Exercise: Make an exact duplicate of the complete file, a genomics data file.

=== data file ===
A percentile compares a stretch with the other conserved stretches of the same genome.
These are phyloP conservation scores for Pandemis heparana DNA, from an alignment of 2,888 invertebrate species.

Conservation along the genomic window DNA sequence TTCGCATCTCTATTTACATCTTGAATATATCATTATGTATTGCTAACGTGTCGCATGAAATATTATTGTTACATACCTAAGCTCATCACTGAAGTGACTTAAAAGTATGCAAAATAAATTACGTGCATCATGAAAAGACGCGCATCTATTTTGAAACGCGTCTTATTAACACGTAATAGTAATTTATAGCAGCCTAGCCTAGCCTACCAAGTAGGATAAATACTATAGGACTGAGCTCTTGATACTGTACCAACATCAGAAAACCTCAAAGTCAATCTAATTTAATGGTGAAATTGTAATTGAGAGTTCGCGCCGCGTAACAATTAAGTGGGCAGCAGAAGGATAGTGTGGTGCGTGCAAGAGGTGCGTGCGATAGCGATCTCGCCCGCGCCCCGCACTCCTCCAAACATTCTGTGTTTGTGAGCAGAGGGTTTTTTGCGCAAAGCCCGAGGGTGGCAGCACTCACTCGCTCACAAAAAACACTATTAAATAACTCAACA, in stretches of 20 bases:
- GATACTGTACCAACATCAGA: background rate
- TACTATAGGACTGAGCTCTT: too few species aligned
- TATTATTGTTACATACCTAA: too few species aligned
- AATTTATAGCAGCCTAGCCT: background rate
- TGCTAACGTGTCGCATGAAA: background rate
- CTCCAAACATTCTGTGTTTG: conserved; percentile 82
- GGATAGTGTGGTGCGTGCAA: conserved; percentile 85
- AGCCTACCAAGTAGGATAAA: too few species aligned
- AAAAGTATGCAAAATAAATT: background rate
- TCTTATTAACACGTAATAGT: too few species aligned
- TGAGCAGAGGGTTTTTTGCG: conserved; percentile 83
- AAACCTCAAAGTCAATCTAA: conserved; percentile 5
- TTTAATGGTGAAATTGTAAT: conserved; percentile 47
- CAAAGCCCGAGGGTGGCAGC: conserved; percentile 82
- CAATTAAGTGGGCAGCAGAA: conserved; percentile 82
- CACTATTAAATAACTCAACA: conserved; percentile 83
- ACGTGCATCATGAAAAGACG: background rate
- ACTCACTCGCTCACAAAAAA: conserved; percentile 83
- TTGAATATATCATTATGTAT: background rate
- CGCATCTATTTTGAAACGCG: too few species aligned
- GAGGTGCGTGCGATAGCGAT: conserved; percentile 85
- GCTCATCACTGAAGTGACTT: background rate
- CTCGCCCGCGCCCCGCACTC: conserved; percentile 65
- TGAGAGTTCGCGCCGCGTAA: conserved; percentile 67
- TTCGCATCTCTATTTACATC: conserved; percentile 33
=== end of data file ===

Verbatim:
A percentile compares a stretch with the other conserved stretches of the same genome.
These are phyloP conservation scores for Pandemis heparana DNA, from an alignment of 2,888 invertebrate species.

Conservation along the genomic window DNA sequence TTCGCATCTCTATTTACATCTTGAATATATCATTATGTATTGCTAACGTGTCGCATGAAATATTATTGTTACATACCTAAGCTCATCACTGAAGTGACTTAAAAGTATGCAAAATAAATTACGTGCATCATGAAAAGACGCGCATCTATTTTGAAACGCGTCTTATTAACACGTAATAGTAATTTATAGCAGCCTAGCCTAGCCTACCAAGTAGGATAAATACTATAGGACTGAGCTCTTGATACTGTACCAACATCAGAAAACCTCAAAGTCAATCTAATTTAATGGTGAAATTGTAATTGAGAGTTCGCGCCGCGTAACAATTAAGTGGGCAGCAGAAGGATAGTGTGGTGCGTGCAAGAGGTGCGTGCGATAGCGATCTCGCCCGCGCCCCGCACTCCTCCAAACATTCTGTGTTTGTGAGCAGAGGGTTTTTTGCGCAAAGCCCGAGGGTGGCAGCACTCACTCGCTCACAAAAAACACTATTAAATAACTCAACA, in stretches of 20 bases:
- GATACTGTACCAACATCAGA: background rate
- TACTATAGGACTGAGCTCTT: too few species aligned
- TATTATTGTTACATACCTAA: too few species aligned
- AATTTATAGCAGCCTAGCCT: background rate
- TGCTAACGTGTCGCATGAAA: background rate
- CTCCAAACATTCTGTGTTTG: conserved; percentile 82
- GGATAGTGTGGTGCGTGCAA: conserved; percentile 85
- AGCCTACCAAGTAGGATAAA: too few species aligned
- AAAAGTATGCAAAATAAATT: background rate
- TCTTATTAACACGTAATAGT: too few species aligned
- TGAGCAGAGGGTTTTTTGCG: conserved; percentile 83
- AAACCTCAAAGTCAATCTAA: conserved; percentile 5
- TTTAATGGTGAAATTGTAAT: conserved; percentile 47
- CAAAGCCCGAGGGTGGCAGC: conserved; percentile 82
- CAATTAAGTGGGCAGCAGAA: conserved; percentile 82
- CACTATTAAATAACTCAACA: conserved; percentile 83
- ACGTGCATCATGAAAAGACG: background rate
- ACTCACTCGCTCACAAAAAA: conserved; percentile 83
- TTGAATATATCATTATGTAT: background rate
- CGCATCTATTTTGAAACGCG: too few species aligned
- GAGGTGCGTGCGATAGCGAT: conserved; percentile 85
- GCTCATCACTGAAGTGACTT: background rate
- CTCGCCCGCGCCCCGCACTC: conserved; percentile 65
- TGAGAGTTCGCGCCGCGTAA: conserved; percentile 67
- TTCGCATCTCTATTTACATC: conserved; percentile 33